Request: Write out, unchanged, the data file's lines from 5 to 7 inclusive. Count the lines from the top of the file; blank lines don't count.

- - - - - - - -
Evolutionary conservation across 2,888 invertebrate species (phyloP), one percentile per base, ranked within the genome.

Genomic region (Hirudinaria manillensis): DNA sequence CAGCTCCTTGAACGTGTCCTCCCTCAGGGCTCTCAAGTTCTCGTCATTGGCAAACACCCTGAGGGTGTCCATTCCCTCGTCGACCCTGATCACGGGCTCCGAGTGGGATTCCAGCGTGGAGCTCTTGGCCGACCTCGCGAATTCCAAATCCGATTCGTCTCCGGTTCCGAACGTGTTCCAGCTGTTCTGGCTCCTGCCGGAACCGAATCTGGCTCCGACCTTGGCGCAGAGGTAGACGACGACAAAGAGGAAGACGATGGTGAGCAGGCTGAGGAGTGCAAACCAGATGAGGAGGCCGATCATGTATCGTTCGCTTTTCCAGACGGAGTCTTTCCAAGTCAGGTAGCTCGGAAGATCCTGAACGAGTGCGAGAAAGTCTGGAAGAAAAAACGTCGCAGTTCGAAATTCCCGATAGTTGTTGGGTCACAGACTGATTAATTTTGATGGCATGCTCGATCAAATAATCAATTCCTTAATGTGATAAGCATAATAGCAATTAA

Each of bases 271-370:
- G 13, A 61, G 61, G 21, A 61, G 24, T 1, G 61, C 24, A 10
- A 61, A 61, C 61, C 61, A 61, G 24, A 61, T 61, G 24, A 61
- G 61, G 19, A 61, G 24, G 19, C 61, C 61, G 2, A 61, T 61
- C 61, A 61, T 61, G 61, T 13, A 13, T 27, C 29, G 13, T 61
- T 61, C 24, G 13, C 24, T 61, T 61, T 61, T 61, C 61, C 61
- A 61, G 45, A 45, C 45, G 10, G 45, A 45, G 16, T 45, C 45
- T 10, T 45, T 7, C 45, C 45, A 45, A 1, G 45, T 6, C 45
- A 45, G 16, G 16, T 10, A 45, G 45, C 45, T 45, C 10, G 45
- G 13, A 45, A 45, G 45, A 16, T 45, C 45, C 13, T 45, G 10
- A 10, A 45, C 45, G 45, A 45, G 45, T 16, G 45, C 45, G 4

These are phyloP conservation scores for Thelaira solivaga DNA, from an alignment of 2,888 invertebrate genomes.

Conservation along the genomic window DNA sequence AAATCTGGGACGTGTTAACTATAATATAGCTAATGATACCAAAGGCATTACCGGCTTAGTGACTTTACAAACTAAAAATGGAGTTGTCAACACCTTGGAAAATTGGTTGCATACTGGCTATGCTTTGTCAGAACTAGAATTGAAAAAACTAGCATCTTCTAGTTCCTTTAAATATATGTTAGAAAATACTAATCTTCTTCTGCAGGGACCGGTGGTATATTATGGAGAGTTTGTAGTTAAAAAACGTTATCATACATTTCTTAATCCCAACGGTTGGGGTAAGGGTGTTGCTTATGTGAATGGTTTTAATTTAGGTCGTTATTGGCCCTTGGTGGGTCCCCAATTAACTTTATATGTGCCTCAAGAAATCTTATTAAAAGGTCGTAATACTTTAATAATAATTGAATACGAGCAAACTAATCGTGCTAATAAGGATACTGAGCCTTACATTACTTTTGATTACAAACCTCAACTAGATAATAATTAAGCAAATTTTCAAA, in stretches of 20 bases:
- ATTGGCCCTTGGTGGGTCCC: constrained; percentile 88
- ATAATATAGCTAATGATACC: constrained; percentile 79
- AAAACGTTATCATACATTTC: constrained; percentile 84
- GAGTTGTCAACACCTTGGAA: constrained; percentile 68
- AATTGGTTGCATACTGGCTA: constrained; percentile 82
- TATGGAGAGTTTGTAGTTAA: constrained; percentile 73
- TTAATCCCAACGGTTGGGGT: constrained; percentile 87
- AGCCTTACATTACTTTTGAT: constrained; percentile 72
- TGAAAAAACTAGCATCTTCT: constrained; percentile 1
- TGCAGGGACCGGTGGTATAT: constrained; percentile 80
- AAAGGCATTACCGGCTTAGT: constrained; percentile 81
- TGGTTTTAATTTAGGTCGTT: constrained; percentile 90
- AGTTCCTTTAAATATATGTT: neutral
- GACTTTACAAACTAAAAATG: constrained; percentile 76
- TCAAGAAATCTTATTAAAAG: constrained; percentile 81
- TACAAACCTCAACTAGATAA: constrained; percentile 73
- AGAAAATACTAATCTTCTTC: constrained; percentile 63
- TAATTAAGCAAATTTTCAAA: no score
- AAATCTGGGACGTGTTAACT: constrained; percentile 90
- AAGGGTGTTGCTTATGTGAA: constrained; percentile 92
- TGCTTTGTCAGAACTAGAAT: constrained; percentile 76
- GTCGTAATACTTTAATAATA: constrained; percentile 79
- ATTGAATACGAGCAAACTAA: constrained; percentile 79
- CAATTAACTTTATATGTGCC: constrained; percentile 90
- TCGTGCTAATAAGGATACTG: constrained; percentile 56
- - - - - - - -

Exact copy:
- A 61, A 61, C 61, C 61, A 61, G 24, A 61, T 61, G 24, A 61
- G 61, G 19, A 61, G 24, G 19, C 61, C 61, G 2, A 61, T 61
- C 61, A 61, T 61, G 61, T 13, A 13, T 27, C 29, G 13, T 61